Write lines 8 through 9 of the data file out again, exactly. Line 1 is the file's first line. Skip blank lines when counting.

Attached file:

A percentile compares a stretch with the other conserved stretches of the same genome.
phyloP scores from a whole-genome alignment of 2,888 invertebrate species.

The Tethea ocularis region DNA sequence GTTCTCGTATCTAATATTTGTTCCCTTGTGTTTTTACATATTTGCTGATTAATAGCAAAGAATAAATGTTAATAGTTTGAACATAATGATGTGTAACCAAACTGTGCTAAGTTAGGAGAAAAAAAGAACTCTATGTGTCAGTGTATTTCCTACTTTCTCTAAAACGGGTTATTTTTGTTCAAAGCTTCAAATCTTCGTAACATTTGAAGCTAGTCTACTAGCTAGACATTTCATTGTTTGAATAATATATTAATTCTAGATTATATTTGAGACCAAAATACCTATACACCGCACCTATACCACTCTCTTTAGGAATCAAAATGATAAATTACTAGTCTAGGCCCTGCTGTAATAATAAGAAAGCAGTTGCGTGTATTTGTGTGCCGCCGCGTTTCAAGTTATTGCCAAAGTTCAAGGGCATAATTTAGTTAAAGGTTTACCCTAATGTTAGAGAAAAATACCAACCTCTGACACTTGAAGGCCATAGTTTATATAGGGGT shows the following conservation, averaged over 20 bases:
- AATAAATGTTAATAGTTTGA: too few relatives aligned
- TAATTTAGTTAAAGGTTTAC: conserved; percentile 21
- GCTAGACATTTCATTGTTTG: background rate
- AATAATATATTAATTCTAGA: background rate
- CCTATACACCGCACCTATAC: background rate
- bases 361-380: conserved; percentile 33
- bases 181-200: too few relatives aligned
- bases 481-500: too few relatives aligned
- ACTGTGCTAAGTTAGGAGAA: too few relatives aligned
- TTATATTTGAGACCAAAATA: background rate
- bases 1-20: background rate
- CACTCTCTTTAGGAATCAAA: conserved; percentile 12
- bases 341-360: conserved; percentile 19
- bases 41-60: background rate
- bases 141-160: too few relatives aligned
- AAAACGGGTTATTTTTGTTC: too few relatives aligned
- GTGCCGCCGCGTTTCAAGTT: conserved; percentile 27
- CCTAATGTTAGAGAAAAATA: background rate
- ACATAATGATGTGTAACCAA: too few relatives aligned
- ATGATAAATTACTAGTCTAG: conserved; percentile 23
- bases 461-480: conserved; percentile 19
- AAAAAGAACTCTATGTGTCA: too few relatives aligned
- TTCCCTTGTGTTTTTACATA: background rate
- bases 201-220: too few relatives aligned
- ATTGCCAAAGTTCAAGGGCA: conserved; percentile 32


- CCTATACACCGCACCTATAC: background rate
- bases 361-380: conserved; percentile 33